You mean the "Dawes" rolls issued by the Dawes commission in Oklahoma. I will be more than happy to mention. Dawes are the *final" rolls. There are three Cherokee tribes which are three different nations of Cherokee Indians. The Keetoowah (Old Settlers), Cherokee Nation both in Oklahoma and the Eastern Band of Cherokee Indians in North Carolina. Eastern band *final* roll is the Baker roll. The Dawes roll was for the purpose of land allotment with various tribes, not just the Cherokee. Dawes had the Chickasaw, Creek, Seminole, Choctaw and Cherokee (Keetoowah and the Nation).

Cherokee were not just on one Roll. Cherokee were documented on multiple rolls, pre-removal and post removal due to the Indian Removal (Trail of Tears). Cherokee appeared on successive rolls after being confirmed on prior rolls. If someone on the Dawes is listed "BB" by blood they have been confirmed a prior rolls.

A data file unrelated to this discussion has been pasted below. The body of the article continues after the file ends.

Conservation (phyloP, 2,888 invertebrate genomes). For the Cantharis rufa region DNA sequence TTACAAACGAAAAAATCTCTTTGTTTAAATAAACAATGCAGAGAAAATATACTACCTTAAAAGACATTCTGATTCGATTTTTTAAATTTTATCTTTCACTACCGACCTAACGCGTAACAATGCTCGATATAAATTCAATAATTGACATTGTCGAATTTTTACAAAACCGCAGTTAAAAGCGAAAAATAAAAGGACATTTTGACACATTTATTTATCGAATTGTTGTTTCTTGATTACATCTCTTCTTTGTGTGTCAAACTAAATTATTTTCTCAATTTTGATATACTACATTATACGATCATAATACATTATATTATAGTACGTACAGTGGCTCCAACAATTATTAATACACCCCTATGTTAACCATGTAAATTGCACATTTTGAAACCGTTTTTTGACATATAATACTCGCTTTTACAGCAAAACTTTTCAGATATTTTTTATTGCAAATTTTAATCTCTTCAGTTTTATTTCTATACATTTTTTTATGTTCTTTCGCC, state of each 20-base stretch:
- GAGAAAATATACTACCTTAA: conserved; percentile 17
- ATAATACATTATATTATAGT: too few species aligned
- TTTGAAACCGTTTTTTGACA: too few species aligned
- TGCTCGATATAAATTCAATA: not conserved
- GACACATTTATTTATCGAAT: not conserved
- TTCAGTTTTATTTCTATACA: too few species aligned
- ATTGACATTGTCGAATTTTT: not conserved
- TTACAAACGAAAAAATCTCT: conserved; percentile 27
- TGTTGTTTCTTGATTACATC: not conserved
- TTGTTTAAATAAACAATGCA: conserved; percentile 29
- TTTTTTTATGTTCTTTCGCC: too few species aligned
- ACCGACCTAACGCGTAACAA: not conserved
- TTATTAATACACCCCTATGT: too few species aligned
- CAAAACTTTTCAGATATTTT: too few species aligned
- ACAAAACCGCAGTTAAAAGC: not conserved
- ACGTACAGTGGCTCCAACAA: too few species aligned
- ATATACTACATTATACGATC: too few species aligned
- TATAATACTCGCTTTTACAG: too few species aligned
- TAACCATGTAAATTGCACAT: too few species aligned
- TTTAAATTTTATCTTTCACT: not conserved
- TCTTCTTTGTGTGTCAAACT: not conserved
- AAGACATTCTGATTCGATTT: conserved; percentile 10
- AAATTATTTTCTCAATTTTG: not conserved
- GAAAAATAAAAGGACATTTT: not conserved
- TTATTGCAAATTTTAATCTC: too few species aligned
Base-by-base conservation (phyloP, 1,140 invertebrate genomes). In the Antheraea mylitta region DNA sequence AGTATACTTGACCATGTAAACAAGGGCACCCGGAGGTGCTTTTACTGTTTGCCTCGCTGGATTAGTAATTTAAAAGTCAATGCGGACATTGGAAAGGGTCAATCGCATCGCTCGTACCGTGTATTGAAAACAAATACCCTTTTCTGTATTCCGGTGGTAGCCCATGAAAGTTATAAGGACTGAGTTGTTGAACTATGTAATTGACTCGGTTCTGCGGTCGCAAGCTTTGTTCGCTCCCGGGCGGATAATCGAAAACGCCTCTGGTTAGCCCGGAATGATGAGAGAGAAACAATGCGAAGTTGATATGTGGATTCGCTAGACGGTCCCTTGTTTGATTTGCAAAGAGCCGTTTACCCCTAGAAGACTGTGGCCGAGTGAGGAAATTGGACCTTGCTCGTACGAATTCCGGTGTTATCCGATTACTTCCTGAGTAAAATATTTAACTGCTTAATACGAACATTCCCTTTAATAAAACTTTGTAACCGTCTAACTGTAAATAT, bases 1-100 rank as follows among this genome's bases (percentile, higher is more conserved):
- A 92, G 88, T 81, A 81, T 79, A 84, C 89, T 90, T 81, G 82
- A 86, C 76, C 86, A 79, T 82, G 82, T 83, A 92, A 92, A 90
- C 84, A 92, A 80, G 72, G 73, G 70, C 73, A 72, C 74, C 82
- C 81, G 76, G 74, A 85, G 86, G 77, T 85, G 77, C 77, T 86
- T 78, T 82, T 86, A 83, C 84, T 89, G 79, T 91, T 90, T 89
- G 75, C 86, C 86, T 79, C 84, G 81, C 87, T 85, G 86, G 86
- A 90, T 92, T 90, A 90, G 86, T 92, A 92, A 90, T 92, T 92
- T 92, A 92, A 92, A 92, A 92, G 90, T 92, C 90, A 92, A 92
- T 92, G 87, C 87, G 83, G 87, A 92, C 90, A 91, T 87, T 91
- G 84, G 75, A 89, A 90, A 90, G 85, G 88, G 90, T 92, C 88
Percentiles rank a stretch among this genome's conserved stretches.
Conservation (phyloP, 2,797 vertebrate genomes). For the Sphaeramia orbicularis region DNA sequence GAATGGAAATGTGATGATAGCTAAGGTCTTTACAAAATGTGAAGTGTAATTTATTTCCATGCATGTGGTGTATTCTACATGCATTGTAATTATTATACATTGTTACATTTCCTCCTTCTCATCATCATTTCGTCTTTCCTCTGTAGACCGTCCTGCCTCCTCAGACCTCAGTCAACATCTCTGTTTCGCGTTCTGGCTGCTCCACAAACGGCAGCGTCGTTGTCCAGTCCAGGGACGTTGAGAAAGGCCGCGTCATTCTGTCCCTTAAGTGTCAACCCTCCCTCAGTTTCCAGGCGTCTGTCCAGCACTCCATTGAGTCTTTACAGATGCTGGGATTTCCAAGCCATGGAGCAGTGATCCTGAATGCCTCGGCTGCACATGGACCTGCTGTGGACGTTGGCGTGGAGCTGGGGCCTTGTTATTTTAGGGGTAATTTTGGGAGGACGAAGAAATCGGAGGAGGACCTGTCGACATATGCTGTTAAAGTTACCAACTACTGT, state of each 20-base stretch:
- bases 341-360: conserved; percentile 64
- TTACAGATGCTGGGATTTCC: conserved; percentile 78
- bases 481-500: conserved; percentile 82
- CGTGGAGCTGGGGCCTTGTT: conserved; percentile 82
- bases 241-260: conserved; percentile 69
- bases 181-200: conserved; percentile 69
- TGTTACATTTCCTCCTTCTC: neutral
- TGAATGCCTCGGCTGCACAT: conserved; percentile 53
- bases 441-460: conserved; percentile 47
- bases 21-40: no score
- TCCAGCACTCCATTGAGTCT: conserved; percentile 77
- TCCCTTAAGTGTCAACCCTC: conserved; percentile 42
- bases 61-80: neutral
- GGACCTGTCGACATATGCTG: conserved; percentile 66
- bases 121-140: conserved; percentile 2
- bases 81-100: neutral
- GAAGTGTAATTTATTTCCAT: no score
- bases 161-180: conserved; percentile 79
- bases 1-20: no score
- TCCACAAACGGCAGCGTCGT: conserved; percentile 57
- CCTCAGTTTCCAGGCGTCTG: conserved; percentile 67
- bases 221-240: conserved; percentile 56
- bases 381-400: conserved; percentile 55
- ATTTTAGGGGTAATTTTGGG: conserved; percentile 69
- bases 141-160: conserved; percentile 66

Before removal
Reservation Rolls – 1817
Emigration Rolls – 1817-1835
Henderson Roll – 1835

Mullay Roll – 1848 - Eastern Band

Western Rolls
Siler Roll – 1851
Old Settler Roll – 1851
Chapman Roll – 1852
Drennen Roll – 1852
Act of Congress Roll – 1854
Swetland Roll – 1869
Hester Roll – 1883
Wallace Roll – 1888
Kern-Clifton Roll – 1896-1897
Dawes Rolls – 1898-1907
Churchill Roll – 1908
Keetoowah Base Roll
Guion Miller Roll – 1909 - Application for settlement

Final Rolls Eastern Band
Baker Roll – 1924


You can take a DNA to see if you have general Native American ancestry, but you will need to trace your great grandmother on a documented paper trail to the Cherokee tribe. As far as "Black Dutch." The exodus of people onto DNA testing sites to look for their exotic ancestry have confirmed the mythical Indian Myth stories passed from generation to generation. Great great so and so was a Cherokee Indian but turned out to be a Black ancestor or other.